As “un-disruptable” industries go, the abundantly old-school world of TV advertising might be near the top of the list. Or at least it was. In its three years in existence, Somerville’s Clypd has begun to put an end to the traditional methods of buying and selling TV ads—long executed through a combination of spreadsheets, fax machines and steak dinners, says CEO Joshua Summers—and brought the process into the digital, big-data age. Now the ad tech firm is plotting to be the next Boston tech company to expand its reach beyond the U.S., with plans for its first Latin America launch during the first half of 2016 and an expansion to Europe later that year, Summers said.
“We’ve got smart folks over here, a great team that’s done everything we could to make it successful. But we also got very lucky on market timing, and that’s been a boon to our business,” Summers said. “So we’ve had acceleration beyond the normal curve.”
Since its founding in 2012, Clypd has grown to serve a customer base that includes some of the top names in cable, telecom, satellite, broadcast and TV programming. Discovery, ESPN, Cox Communications and Univision are the customers Clypd has been allowed to disclose, though there are a number of other major ones. The company has grown to a staff of 48 and has raised about $30 million in funding, including a $19.4 million Series B round in the spring.
As a result of its major growth, Clypd is one of the nominees for the BostInno 50 on Fire awards, which are being held Thursday to celebrate the region’s “heating up” players.
Clypd’s founders are Summers and Doug Hurd, both formerly executives at PayPal Media Network in Boston. Before that they were at Where Inc., which PayPal acquired.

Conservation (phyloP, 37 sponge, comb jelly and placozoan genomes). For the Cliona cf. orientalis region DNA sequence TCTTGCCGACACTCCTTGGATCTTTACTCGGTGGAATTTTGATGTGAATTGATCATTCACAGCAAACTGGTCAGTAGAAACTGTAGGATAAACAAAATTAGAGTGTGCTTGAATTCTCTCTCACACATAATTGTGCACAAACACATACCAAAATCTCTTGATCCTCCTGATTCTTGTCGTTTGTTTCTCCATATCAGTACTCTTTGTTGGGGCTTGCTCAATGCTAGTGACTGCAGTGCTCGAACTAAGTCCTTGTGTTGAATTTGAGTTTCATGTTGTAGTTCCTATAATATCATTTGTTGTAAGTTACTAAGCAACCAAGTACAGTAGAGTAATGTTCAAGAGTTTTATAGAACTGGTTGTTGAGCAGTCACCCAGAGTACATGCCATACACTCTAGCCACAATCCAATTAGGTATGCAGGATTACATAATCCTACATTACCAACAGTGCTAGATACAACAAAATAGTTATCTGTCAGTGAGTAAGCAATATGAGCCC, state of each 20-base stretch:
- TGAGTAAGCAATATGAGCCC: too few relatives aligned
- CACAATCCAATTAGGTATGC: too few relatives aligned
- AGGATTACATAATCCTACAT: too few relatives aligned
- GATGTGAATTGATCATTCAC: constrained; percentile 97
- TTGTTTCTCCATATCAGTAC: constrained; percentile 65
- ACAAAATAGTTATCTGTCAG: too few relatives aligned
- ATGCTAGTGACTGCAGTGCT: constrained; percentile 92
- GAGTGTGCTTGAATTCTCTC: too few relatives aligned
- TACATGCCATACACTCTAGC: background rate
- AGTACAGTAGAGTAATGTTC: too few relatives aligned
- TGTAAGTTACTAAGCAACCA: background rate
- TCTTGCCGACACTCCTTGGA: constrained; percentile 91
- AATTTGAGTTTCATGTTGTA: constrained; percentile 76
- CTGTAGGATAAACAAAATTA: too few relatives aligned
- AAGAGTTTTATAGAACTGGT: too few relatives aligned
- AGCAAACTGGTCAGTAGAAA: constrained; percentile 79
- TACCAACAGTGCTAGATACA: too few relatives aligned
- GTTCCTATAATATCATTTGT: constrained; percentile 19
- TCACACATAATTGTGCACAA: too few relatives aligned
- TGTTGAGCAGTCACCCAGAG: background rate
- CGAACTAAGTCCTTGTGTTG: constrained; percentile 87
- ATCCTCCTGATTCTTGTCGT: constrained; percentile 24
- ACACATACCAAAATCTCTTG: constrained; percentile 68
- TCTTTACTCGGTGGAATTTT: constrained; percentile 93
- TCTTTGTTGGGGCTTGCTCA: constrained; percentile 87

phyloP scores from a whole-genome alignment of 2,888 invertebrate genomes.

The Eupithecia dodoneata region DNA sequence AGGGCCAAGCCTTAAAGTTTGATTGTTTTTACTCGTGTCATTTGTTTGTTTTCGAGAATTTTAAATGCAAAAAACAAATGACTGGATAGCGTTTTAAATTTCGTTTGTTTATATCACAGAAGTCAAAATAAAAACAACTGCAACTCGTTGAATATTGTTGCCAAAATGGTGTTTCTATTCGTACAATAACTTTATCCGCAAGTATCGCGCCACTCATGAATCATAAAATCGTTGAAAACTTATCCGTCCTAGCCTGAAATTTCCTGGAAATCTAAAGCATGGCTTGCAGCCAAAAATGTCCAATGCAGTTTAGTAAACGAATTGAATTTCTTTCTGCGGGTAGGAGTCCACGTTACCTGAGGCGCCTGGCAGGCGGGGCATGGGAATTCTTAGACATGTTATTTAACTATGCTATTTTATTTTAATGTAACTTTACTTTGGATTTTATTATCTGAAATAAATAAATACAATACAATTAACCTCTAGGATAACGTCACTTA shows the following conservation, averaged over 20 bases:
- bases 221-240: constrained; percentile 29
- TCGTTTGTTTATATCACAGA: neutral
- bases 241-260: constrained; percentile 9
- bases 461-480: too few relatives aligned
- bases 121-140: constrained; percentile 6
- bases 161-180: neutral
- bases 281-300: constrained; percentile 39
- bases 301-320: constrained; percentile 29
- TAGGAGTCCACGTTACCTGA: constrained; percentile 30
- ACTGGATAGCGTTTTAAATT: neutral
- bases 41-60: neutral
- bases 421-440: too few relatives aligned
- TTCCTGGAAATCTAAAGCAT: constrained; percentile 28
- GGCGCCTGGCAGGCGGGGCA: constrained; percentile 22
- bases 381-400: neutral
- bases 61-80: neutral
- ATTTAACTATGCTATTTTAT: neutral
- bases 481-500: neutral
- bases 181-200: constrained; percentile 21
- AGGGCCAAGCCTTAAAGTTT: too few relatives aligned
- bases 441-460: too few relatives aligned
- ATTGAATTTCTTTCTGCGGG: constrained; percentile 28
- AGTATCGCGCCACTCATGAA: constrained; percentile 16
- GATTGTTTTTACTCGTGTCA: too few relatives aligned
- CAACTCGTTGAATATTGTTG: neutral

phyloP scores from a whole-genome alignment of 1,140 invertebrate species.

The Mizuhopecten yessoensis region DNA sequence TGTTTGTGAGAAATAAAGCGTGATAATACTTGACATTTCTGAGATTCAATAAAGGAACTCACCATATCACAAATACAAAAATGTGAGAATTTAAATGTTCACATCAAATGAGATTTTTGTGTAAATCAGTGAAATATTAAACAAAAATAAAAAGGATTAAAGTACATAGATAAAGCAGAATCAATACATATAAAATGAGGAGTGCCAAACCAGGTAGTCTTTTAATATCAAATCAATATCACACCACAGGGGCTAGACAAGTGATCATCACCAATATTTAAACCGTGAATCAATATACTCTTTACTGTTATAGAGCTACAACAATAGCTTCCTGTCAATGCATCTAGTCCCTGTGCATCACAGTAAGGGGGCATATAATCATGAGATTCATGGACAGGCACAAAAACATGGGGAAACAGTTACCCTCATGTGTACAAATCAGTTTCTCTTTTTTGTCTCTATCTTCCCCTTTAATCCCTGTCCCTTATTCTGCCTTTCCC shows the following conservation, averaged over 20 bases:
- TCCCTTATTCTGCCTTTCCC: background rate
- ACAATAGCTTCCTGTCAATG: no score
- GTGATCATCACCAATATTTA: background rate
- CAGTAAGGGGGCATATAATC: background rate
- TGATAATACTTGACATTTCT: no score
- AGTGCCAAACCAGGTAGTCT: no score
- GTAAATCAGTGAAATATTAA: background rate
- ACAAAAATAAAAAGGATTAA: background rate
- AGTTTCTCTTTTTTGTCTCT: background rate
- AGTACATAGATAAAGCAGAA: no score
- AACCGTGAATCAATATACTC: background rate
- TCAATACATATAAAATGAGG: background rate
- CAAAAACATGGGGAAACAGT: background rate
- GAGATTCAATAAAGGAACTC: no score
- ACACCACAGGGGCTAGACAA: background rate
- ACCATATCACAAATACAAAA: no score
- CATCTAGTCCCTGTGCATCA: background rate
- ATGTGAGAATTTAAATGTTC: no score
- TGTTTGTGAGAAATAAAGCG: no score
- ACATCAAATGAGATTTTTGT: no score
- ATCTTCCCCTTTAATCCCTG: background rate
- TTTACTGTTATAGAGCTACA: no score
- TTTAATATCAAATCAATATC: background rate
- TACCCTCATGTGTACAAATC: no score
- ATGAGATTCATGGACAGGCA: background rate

In a nutshell, Clypd offers technology to TV ad sellers for managing all the aspects of their sales. The company describes its service as programmatic advertising for TV, though that’s admittedly a bit of a liberal use of the term programmatic, which in other instances—such as for online display ads—means everything happens automatically.
“We also got very lucky on market timing, and that’s been a boon to our business.”
Clypd’s technology does bring more automation, however, particularly around the workflows that TV ad salespeople use. But where it more closely resembles programmatic is in the amount of data that goes into choosing and targeting advertising. For instance, in the past, TV ads were bought just using age and gender demographics (“I’m looking to sell trucks to men ages 25-54”). Clypd brings in a wide variety of data sources to let advertisers “buy” an audience they never could before. So, ads can be much better targeted—as in, men ages 35-54 who make $80,000+ in income, own a home, live in a rural area and are in the market for a new automobile in the next six months. The service models out where those audiences exist, with the result that “here’s a 50 percent higher likelihood of hitting the target consumer than before,” Summers said. And that makes everyone in the equation happy—advertisers get an ideal audience and media companies can charge more for ad spots, he said.
Clypd’s push to bring more data into TV advertising sales coincided with pressure from the buy side to do the same, and that’s where some of the lucky market timing comes in, Summers said. “It all just kind of worked together at the same time for us,” he said.
Clypd employs 40 at its Davis Square headquarters and also has an office in New York. Investors include Accomplice, Data Point Capital, RTL Group, Duke University, TiVo, Transmedia Capital and Western Technology Investment.